3.2 The bulk of the prefatory material is supplied by Jean Saint-Arroman, as usual with Fuzeau, and covers the engraving of the Livre, the musical context, and details of notation and performance. There is much interesting information here with regard to chant and the treatment of chant, as well as other instrumental repertories. Mercifully gone are the days when the only comparison was with clavecinistes (as in Dufourcq’s survey).9 In comparing the Livre to aspects of solo viol music, Saint-Arroman relates this repertory to a world of rhythmic flexibility and sensitive essential ornaments inhabited by few organists now. Similarly, by relating Grigny’s florid ornamentation to the ornamentation of airs (particularly Joseph La Barre’s Airs … avec les seconds couplets en diminution [Paris, 1669]), Saint-Arroman reveals a world of French articulation very different from the Italian equivalent, a feature misunderstood by J.S. Bach in his copy, and by many organists trained on Bach. One aspect it would be useful to have more information about is the meaning of time signatures, lucidly explained in Chapter 8 of Saint Lambert’s Principes du clavecin (Paris, 1702), for example, but again ignored by many organists.

3.3 This facsimile very usefully includes the manuscript copies made of the Livre by Bach and his Weimar cousin J.G. Walther. In view of the interest and importance of these it is quite extraordinary that Saint-Arroman ignores all the Bach literature of the past thirty years. He gives the date of Bach’s copy as 1703 (presumably from Dufourcq, 1972) and fails to note the curious borrowing from the third Toccata of Georg Muffat’s Apparatus Musico-Organisticus (Salzburg, 1690) in the final piece of the Livre. Bach literature aside, he need have looked no further than Benoit’s Dictionnaire (1992) for a better date for Bach’s copy, and the Muffat borrowing is noted in Brigitte François-Sappey’s sensitive account of the Livre in Cantagrel’s Guide (1991).10 But one would expect citation at least of Victoria Horn, Christopher Kent, George Stauffer, and David Ponsford, not to mention Peter Williams.11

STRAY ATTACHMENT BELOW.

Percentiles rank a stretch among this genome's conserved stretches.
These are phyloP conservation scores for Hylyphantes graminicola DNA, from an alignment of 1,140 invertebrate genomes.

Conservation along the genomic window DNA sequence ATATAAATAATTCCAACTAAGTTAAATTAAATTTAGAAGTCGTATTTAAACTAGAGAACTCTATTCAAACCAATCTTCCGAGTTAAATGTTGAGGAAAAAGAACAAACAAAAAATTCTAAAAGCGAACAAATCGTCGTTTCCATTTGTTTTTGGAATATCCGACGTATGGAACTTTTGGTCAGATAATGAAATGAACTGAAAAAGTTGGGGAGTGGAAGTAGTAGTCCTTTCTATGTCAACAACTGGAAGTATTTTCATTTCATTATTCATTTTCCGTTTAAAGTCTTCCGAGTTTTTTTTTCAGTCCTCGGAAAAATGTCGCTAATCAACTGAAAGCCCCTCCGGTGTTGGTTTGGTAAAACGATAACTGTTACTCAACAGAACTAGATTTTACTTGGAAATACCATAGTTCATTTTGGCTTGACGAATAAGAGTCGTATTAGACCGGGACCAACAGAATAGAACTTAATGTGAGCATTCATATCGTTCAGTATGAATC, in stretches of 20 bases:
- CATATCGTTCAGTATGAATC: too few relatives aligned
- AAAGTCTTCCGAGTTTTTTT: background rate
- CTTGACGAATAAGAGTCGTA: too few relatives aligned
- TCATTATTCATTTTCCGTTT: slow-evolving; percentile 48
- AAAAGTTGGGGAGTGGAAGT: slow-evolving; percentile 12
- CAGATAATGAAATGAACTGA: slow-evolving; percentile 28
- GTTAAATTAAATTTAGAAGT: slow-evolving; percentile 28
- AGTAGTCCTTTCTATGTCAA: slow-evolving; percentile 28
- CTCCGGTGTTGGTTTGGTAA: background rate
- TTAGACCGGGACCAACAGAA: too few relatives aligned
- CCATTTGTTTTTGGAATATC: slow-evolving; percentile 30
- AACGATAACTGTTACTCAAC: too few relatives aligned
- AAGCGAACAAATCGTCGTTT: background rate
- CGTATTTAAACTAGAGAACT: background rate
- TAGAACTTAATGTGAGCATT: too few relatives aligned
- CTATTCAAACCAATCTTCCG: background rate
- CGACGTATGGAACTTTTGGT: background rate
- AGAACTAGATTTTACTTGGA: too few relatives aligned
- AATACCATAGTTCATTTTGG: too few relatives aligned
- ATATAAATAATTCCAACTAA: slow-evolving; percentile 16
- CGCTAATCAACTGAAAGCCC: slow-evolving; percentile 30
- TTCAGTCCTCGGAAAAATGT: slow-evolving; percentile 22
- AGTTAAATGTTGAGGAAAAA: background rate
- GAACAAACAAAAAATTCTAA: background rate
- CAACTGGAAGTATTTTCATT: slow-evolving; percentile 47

3.4 Most serious is Saint-Arroman’s not having consulted Kirsten Beisswenger’s VBN,12 which has a very full account and dating of Bach’s copy, its relation to Grigny’s print, and to Walther’s copy. In brief, Bach and Walther seem to have copied from a common source, but independently. The source was not the original edition, so it is misleading to talk of Bach’s “corrections” to Grigny. Their Vorlage seems to have been a manuscript copy of the 1699 print, made in 1700. Bach copied various French items into a manuscript now in Frankfurt (D-F Mus. Hs. 1538), one of the earliest items to survive from his library. He did his copying over an extended period of time: the Grigny was begun around 1709 and continued till around 1712, during which time Bach also copied the ornament table of d’Anglebert’s Pièces and the first three of Dieupart’s Six Suittes (Amsterdam, 1701). The remaining Dieupart suites were copied between 1713 and 1716. Walther made his copy after Bach had left Weimar in 1717. It lacks the first three versets, though a different hand made a start at entering the Kyrie en taille.